The Local Crop is a line of delicious THC-infused edibles made in the island of Jamaica!
Who is The Local Crop team?
There are three of us! One attended culinary school, one is a finance graduate, and the other one is an entrepreneurship graduate.
The three of us work very well together. First off, we’ve been friends for years. This has been key in creating the start up. Second, we each bring a different asset to the table so we utilize each other frequently when working on our individual tasks. Overall, we haven’t run into any snags, being friends for years has definitely helped us quite a bit.
On Jamaica’s stance on marijuana:
Unbeknownst to many who believed it was already legal, marijuana was only decriminalized in Jamaica in February of 2015. Despite previously being illegal, marijuana has been ingrained in our culture for years and the majority of us have always partaken in it.
How is cannabis available in Jamaica?
As of right now, there are not yet any dispensaries in Jamaica. Within the next year or so there will likely be dispensaries in the larger cities. Currently, people are still purchasing cannabis in the street.
How did you transition to making edibles?
Essentially, we love cannabis and because of the recent change in legality, we decided to create this start up so we could all do something we really enjoy.
Jamaica’s view of cannabis has always been seemingly different than the rest of the world. In that, we are exceptionally lucky our friends and family have been nothing but supportive regarding the business.
What are your specialty products?
Currently, we specialize in a range of baked goods (e.g. cupcakes, cookies, macaroons, rum balls, and brownies). We’re also in the process of expanding to both real fruit gummy bears and hard candies. We’d like to only use local fruits in the candies, so as to utilize local farmers and suppliers. We also think it’s a great way to allow non-Jamaican clients to try local cuisine.
What is the key to success in this industry?
The important advice is to get involved in your local cannabis community. We’ve made some great friends attending local cannabis events and genuinely getting involved in the industry as a whole.
There are a few cannabis focused events as well as events that are not directly related to cannabis, however are slightly tied into the cannabis industry.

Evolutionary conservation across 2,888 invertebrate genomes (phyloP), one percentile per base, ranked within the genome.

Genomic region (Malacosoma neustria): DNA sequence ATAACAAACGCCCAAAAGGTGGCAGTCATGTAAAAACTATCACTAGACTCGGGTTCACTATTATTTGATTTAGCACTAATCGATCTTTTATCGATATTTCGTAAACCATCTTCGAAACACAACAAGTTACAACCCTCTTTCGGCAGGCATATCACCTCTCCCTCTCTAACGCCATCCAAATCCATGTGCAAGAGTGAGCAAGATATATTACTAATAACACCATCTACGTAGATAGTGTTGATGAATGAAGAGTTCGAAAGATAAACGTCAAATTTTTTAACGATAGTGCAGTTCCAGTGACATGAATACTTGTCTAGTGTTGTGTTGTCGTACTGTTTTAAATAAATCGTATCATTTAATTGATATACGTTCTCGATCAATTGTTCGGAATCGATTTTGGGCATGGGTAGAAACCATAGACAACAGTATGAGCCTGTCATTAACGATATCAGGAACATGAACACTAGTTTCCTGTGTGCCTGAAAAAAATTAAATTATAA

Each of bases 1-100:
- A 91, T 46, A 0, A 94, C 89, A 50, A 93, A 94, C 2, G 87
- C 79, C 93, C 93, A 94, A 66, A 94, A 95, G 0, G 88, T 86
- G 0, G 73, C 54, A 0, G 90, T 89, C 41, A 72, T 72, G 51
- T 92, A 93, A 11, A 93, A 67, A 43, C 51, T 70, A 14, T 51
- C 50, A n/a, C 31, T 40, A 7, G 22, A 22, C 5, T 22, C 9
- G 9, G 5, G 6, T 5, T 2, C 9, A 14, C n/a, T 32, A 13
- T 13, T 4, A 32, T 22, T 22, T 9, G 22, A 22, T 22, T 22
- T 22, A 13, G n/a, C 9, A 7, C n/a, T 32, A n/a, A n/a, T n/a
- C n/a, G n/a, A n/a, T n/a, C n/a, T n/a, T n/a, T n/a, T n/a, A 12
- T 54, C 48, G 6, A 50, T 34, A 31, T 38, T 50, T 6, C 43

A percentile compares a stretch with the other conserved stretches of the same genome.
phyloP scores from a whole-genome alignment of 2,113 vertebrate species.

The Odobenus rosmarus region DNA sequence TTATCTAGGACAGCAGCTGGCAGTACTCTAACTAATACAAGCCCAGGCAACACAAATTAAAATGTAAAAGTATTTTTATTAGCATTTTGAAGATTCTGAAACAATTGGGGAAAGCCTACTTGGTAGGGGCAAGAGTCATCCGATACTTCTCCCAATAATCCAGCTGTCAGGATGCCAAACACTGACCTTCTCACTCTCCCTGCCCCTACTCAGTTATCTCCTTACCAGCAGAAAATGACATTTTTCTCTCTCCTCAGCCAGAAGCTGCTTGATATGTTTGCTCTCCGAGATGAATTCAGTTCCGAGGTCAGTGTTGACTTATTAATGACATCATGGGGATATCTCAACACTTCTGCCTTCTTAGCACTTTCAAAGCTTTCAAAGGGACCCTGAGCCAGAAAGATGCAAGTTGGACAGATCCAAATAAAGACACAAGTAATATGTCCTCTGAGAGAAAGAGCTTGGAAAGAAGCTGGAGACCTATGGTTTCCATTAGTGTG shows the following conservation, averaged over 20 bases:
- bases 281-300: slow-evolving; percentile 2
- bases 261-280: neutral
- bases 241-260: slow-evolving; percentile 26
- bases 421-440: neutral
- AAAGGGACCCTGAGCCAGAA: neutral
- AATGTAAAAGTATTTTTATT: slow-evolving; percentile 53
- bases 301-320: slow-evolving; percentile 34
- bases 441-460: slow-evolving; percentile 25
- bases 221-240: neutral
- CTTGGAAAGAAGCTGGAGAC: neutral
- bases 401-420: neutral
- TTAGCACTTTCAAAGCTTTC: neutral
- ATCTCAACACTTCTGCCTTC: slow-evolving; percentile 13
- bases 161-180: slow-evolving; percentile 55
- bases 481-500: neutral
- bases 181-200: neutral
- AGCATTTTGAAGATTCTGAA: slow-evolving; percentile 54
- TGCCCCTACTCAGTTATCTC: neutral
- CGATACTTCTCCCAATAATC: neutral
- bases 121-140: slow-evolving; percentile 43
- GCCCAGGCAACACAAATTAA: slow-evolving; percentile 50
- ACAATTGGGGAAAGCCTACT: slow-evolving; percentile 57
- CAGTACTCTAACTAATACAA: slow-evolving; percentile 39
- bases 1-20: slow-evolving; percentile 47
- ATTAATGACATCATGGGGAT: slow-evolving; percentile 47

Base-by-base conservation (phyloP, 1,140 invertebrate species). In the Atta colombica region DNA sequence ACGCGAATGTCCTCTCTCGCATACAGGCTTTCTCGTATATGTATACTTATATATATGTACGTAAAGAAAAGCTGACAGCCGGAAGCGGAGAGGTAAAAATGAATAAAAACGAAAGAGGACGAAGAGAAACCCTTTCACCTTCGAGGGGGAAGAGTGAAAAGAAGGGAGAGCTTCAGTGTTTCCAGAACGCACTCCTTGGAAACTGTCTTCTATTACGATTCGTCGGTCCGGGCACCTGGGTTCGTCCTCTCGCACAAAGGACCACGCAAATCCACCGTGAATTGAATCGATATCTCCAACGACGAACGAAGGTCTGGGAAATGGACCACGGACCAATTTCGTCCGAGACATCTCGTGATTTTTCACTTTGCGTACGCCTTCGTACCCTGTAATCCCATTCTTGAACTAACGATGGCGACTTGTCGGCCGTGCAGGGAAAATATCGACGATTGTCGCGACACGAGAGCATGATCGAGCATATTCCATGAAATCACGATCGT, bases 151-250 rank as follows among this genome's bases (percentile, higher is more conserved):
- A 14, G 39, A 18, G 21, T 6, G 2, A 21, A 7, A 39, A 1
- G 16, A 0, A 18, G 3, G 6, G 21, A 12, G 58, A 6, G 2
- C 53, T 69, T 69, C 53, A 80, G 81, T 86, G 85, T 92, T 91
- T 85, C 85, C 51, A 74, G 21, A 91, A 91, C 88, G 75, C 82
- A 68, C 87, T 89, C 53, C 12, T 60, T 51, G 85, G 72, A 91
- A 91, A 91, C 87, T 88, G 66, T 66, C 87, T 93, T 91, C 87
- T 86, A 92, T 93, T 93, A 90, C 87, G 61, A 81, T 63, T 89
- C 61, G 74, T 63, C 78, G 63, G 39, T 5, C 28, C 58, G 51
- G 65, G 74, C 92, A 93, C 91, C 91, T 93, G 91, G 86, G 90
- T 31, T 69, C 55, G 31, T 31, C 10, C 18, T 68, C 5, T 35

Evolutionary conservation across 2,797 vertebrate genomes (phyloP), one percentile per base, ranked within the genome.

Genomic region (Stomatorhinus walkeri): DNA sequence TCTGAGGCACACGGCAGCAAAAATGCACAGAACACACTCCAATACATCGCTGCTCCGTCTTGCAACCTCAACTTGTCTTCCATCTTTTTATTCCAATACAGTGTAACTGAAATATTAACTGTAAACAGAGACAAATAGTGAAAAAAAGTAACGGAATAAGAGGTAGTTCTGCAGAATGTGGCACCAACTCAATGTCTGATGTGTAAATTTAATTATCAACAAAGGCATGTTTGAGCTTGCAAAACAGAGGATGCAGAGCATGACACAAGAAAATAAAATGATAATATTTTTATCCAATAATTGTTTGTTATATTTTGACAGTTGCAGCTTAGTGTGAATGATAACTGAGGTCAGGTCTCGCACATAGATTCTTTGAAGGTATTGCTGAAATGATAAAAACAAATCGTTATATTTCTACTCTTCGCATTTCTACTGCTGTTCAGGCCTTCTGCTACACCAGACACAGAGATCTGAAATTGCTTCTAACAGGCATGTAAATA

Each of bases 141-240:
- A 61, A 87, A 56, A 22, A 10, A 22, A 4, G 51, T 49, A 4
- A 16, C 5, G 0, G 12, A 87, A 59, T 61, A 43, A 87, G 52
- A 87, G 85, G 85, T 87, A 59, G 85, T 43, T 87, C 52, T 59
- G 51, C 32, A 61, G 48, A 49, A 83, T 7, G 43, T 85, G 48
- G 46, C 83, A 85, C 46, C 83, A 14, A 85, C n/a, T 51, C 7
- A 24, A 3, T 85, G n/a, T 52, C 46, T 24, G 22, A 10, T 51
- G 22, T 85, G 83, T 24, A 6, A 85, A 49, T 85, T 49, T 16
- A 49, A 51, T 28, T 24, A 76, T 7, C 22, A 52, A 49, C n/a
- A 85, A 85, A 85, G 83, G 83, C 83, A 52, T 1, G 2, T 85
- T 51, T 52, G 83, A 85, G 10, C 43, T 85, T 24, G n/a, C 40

“Attend events, visit dispensaries, try different products. The cannabis community is filled with wonderful people who are extremely helpful and willing to offer advice.”
Any must-go cannabis events you recommend?
There is the Stepping High Festival. The event has been around for quite a while, but has only recently become mainstream. It’s essentially a cannabis expo encompassing marijuana, reggae, and local Jamaican customs.
There is also Canex Jamaica which is accompanied by High Vibes Roots and Reggae festival. 2016 was the first year for both of these events. The expo includes speakers from the cannabis industry, vendors, and the opportunity to network with others in the cannabis industry.
Rebel Salute is another event that is lightly tied to the cannabis industry. It’s a two day event stretching from dusk until dawn, including many reggae artists and local businesses. They focus on a holistic lifestyle and as such, there is a no meat, no alcohol policy. It’s a great event to attend for anyone who enjoys Rastafarian culture.
How do you see the future of the cannabis industry both in Jamaica and abroad?
On an international level, we’re hoping to see cannabis much more easily accessible for both medicinal patients and recreational users. There seems to be small steps being made in other countries, such as Canada, but only time will tell. Preferably, countries will follow the amazing example the state of Colorado has set.
Regarding Jamaica, we’d like to see a wider variety of cannabis products available. As of now, Jamaica still has a very “old school” mentality and approach to cannabis and we believe that will slowly change. There are positives and negatives to this. We’re hoping that Jamaican farmers and the people of our country will reap the benefit, however sadly it seems as though large non-Jamaican corporations are slowly entering the market. Our fear is that these corporations will capitalize on our people and resources without any benefit to the local entrepreneurs.
Where do you see The Local Crop in five years?
In five years, we’re hoping to see our products in retail throughout Jamaica. Currently, we’re only working in wholesale/distributing. We’re also trying to focus on catering to both recreational users and medicinal users. We’d like to be able to offer a larger range of products for those who don’t smoke but would still like to experience the benefits of cannabis use.